Michael Fotios was always destined for the mining industry.
His father George helped float Goldstream Mining in the 1980s. On mother Betty's side, his great-grandfather Bertie Moore was a renowned metallurgist and mining engineer who became director of the Kalgoorlie School of Mines after starting as a lecturer in 1908.
Tagging along with his father on field trips to the Pilbara and the Goldfields sharpened the young Fotios' interest in mining. Still, with the industry in the doldrums in the 1970s, a friend of his father was sceptical when he heard of Michael's intention to become a geologist, advising him to also get a taxi driver's licence because he wouldn't get a job on graduation.
Nearly 40 years later, however, Fotios is doing all right.
Flushed with the success of a wildly successful bet on Northern Star Resources, the 50-year-old now has about $100 million invested in the junior sector across gold, copper, zinc, oil and lithium through Investmet, the investment syndicate he controls in partnership with the Wyllie Group and a group of high net worth individuals.
Investmet's portfolio includes copper hopefuls Pegasus Metals, Horseshoe Metals and Genesis Minerals, US-focused explorer Target Energy and General Mining Corp, which is exploring for coal and base metals in Mongolia.
Fotios is also an investor in his own right in Tanzanian gold play Liontown Resources through his management company, Delta Resource Management.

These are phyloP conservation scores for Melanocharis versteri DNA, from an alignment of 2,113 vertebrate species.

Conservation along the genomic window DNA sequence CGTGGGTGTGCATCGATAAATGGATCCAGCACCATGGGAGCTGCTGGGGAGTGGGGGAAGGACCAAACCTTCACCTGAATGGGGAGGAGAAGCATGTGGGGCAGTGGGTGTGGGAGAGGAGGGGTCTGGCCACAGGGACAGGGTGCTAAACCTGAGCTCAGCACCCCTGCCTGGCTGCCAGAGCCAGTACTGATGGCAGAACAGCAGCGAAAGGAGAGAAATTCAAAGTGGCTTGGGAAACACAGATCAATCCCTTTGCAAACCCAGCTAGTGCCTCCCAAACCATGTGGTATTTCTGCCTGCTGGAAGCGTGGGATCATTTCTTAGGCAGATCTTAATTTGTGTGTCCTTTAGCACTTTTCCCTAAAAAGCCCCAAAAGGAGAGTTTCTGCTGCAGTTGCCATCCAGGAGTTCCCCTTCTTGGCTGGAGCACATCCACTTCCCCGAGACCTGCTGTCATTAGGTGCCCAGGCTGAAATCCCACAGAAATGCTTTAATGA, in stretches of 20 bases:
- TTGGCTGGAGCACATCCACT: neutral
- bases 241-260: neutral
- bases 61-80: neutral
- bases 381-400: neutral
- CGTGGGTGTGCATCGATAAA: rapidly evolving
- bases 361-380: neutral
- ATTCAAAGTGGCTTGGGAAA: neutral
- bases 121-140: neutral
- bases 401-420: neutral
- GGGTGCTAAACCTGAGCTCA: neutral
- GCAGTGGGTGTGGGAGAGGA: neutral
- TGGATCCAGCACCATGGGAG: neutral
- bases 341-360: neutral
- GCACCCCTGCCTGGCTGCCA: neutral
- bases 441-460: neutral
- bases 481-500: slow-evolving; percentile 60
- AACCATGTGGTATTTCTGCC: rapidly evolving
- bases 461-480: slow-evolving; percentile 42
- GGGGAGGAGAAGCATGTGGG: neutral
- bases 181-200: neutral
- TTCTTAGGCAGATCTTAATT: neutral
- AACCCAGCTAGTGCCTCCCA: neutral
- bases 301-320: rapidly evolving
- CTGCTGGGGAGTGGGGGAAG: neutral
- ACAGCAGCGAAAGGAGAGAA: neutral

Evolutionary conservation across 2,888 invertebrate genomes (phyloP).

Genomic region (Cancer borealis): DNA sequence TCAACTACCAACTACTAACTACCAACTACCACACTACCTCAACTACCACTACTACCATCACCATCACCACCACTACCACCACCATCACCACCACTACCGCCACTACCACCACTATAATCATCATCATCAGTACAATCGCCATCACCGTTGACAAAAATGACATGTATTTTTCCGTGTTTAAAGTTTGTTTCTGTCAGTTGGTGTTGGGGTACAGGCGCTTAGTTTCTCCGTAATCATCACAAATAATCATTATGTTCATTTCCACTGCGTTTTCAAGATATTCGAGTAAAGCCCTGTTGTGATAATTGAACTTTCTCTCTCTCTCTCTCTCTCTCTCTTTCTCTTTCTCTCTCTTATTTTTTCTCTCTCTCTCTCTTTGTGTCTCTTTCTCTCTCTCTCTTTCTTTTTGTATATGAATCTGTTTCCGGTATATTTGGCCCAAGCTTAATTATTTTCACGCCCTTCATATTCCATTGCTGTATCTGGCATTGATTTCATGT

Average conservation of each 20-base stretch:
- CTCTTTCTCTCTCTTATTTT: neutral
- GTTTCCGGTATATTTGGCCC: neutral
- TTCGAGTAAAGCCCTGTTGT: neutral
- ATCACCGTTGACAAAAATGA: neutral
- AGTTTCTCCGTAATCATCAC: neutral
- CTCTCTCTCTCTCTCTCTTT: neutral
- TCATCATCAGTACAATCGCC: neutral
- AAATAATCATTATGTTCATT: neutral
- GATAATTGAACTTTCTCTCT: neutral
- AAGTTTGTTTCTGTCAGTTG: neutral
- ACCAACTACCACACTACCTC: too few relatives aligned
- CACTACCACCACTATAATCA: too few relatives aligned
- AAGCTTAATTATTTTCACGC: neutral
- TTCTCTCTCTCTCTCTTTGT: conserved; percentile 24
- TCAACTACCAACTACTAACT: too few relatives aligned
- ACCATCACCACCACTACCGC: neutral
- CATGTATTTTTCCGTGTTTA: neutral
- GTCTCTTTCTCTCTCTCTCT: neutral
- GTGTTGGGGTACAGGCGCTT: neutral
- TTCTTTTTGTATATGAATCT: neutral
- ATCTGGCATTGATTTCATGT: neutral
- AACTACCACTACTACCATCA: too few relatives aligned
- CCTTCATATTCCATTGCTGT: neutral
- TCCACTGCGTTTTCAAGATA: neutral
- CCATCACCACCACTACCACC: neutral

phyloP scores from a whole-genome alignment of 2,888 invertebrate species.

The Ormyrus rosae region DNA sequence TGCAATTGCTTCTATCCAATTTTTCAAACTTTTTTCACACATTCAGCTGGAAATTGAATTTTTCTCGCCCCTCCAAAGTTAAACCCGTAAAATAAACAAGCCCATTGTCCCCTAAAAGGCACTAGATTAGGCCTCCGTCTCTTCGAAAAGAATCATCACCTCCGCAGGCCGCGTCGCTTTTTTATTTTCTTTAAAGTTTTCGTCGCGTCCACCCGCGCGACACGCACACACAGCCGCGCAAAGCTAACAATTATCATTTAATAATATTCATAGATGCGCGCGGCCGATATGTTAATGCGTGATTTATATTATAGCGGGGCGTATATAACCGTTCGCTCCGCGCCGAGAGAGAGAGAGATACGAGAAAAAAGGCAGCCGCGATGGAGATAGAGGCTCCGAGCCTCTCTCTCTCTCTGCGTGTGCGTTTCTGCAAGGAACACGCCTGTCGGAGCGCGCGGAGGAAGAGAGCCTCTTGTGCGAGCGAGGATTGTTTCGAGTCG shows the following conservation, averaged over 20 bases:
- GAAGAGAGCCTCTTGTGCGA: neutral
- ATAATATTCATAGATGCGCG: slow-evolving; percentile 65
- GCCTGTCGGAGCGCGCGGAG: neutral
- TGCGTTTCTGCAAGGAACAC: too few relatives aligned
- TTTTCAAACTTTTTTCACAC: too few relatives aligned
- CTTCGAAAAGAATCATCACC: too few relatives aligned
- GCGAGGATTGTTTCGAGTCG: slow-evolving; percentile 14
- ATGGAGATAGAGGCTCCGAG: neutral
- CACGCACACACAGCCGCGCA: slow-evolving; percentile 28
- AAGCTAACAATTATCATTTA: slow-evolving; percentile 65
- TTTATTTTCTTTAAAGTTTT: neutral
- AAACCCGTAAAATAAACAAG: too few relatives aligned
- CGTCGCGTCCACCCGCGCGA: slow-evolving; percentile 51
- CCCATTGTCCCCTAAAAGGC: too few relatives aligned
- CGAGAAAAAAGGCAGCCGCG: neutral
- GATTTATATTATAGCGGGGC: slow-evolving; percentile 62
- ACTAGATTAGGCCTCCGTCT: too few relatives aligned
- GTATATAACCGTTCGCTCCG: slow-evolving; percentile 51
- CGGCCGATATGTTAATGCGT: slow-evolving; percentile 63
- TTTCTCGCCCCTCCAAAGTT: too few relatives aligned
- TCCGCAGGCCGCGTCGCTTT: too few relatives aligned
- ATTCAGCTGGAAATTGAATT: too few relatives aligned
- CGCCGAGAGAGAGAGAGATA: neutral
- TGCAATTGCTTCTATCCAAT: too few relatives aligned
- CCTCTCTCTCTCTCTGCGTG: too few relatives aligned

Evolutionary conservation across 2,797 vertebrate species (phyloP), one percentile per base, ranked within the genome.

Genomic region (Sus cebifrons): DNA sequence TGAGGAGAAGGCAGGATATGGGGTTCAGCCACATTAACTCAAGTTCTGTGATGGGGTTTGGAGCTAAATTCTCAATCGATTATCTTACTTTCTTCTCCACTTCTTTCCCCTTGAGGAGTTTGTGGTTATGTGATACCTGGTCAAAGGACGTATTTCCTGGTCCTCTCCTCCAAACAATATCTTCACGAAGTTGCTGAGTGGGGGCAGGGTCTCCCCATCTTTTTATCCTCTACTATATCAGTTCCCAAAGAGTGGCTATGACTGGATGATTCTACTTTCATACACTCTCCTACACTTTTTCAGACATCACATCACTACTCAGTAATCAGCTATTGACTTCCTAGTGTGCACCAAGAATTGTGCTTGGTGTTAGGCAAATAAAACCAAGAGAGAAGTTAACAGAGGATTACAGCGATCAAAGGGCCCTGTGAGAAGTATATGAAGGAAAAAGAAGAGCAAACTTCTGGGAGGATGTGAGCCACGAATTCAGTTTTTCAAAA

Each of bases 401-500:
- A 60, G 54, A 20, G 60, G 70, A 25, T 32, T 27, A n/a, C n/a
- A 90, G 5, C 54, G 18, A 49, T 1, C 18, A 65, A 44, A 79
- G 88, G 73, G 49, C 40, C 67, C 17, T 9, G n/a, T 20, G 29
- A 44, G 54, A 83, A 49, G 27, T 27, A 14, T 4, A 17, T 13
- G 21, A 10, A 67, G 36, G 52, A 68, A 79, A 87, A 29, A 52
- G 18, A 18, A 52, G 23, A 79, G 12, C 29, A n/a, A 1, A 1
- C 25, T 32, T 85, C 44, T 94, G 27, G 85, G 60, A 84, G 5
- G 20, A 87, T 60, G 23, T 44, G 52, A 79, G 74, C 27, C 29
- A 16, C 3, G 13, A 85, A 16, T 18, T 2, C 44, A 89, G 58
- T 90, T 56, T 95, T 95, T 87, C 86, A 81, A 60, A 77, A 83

Further action is afoot as Fotios, works to recapitalise Michael Kiernan's collapsed Swan Gold Mining and resuscitate its moribund associates, Stirling resources and Redbank Copper.
"We are within weeks of tidying up the last few issues, mainly tenement-related," Fotios said. "If all goes according to plan, we'll proceed with a recapitalisation over the next three or four months and relist all three companies."
Investmet typically takes equity stakes of 15 per cent to 20 per cent at a premium for an initial outlay of $1 million to $3 million. The plan is to incubate the companies and bring technical and corporate support to bear through either Investmet or Delta Resource Management.
Fotios says, however, Investmet is often backing the people rather than the assets.
He cites the example of Northern Star managing director Bill Beament who transformed the explorer by buying the Paulsens gold mine in the Pilbara in 2010.
Investmet famously made a mint after helping recapitalise Northern Star in mid-2009 with $758,000 at 1.2¢ a share. It took some cash off the table in February, selling 25.5 million shares at 90¢, but remains Northern Star's biggest share- holder with a 9.8 per cent stake valued at $35 million.
"If Bill hadn't found Paulsens, he would have found something else," Fotios says. "Sometimes it is more about people. Northern Star was a company without a project when we bought in, all it had was people."
Fotios says Investmet was initially seeking a shell for a float of its lithium interests when it looked over Northern Star, but after talking with Beament, decided to back him into an operating mine.